"This is a transformational acquisition for Zogenix. While we remain engaged in strategic opportunities for Zohydro ER, including pursuit of a co-promotion partner and development of abuse deterrent formulations, the addition of Brabant's Dravet syndrome program significantly enhances our CNS development pipeline," said Roger Hawley, CEO of Zogenix.
"We believe the positive, durable long-term results of Brabafen place us in a leadership position within the Dravet syndrome community. We are fully committed to bringing this promising therapeutic to market for the benefit of these children and their families," added Hawley.
In addition to the $35 million acquisition cost in cash and Zogenix stock (11,995,202 shares to be registered), the terms of the purchase agreement include $50 million in potential regulatory milestone payments and up to $45 million in royalty payments on Brabafen sales. The first milestone payment is not anticipated until late 2016 upon submission of the New Drug Application for Brabafen.
Zogenix also signed a non-binding term sheet which, subject to the negotiation and execution of definitive documentation, is anticipated to provide a $20 million term loan plus an additional $4 million in a revolving line of credit. This potential financing is expected to help fund research and development expenses for Brabafen and Relday, and the launch, if approved, of an abuse deterrent formulation of Zohydro ER.
Expenses related to the Phase 3 clinical programs for Brabafen are estimated at $10 million, with an additional $5 million in post-approval clinical expenses. The company ended the third quarter of 2014 with approximately $50 million in cash plus an additional $8.5 million remaining in escrow from the sale of Sumavel DosePro earlier this year. The company anticipates combined selling, general and administrative expenses and research and development expenses, including expenses related to the acquisition, for the second half of 2014 to be $50 million to $55 million, towards the low end of the full-year guidance range previously provided.
Brabafen (fenfluramine) was originally developed and approved as an anorectic agent for the treatment of obesity. Although fenfluramine was withdrawn from the market in 1997 due to risk in the treated patient population of serious heart valve defects, preclinical and clinical evidence of the drug's ability to abolish epileptic seizures had previously been described. In Belgium, under a Royal Decree, the anticonvulsive effects of fenfluramine continued to be evaluated using the limited supply of drug in a clinical trial involving a small group of patients diagnosed with Dravet syndrome. The study is continuing today with fenfluramine sourced by Brabant Pharma, manufactured from a synthetic process consistent with current regulatory standards for drug substances. Phase 3 clinical studies are expected to be initiated by Zogenix in the second quarter of 2015.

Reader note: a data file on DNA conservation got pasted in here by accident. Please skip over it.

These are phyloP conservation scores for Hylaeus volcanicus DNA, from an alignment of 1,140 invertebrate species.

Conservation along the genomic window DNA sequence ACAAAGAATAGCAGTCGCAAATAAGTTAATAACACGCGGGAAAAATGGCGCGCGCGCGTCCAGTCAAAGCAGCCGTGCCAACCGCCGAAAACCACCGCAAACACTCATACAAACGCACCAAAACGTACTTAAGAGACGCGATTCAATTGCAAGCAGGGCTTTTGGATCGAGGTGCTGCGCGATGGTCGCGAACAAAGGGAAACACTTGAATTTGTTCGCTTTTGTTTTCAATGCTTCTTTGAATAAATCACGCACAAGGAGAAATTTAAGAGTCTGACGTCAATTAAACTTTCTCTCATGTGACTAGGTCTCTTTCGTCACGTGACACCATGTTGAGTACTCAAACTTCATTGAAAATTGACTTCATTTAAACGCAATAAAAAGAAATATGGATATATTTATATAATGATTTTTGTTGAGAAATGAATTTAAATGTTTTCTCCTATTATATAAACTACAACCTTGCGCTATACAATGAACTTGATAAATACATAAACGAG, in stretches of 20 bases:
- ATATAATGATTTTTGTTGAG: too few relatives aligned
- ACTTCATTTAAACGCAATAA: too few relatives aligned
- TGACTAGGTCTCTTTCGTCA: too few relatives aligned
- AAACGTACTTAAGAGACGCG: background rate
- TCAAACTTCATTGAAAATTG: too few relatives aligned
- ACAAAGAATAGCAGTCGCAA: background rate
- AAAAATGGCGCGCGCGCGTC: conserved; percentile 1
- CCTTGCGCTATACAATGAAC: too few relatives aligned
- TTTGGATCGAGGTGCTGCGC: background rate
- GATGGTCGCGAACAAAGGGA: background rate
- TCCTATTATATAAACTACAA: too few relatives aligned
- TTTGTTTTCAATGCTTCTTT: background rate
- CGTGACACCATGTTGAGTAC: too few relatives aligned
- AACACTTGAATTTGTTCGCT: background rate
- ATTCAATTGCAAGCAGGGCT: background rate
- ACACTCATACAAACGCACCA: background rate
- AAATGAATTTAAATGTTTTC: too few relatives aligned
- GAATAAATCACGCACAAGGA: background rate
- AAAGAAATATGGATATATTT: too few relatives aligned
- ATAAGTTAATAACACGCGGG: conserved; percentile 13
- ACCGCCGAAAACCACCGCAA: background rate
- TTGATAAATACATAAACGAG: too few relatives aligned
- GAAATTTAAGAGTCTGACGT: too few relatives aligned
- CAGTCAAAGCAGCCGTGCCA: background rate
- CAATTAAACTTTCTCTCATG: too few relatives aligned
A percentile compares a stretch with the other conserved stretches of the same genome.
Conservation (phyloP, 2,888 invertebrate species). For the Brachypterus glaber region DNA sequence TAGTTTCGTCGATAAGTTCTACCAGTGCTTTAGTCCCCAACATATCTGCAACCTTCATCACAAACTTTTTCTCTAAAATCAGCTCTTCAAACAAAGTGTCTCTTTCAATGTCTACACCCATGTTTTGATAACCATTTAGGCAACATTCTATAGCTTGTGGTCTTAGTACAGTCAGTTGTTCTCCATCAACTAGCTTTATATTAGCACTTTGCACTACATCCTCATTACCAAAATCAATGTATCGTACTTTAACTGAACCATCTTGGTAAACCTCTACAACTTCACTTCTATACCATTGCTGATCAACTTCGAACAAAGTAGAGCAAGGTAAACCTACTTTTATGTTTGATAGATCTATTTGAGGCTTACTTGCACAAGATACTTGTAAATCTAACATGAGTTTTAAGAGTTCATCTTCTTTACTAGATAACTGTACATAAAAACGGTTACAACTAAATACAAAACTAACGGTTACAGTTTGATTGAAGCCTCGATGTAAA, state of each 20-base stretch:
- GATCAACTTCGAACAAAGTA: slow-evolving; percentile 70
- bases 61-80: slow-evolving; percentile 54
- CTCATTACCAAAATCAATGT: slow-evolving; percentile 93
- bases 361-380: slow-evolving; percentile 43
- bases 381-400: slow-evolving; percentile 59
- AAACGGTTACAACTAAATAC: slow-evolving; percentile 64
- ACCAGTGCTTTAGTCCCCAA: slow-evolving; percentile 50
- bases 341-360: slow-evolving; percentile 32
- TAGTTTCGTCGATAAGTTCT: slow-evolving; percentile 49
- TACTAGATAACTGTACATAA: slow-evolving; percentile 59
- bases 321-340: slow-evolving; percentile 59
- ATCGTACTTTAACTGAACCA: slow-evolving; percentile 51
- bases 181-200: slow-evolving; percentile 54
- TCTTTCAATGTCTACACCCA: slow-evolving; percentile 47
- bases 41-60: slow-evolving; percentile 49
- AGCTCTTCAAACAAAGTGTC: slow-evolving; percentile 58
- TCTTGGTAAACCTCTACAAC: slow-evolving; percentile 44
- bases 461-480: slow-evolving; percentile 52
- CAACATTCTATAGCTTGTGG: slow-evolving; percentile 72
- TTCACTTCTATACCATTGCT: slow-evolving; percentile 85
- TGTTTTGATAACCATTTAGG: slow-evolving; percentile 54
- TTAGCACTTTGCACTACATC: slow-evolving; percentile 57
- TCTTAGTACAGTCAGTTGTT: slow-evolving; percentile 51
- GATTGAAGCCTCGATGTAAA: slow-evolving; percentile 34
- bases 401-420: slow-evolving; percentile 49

Dravet syndrome (also known as SMEI) is a rare, severe and therapy-resistant form of epilepsy most often caused by an identifiable gene defect that results in abnormal functioning of a sodium channel in the brain. Children with Dravet syndrome experience severe, long-lasting, fever-related seizures in the first year of life. Other seizures typically arise later, including myoclonus (involuntary muscle spasms) and status epilepticus (prolonged seizures), which often result in severe cognitive and developmental impairment. Episodes of status epilepticus require immediate emergency care and can be fatal.
Individuals with Dravet syndrome face a higher incidence of SUDEP (sudden unexplained death in epilepsy) and have associated conditions, which also require proper treatment and management. Children with Dravet syndrome do not outgrow this condition and it affects every aspect of their daily lives.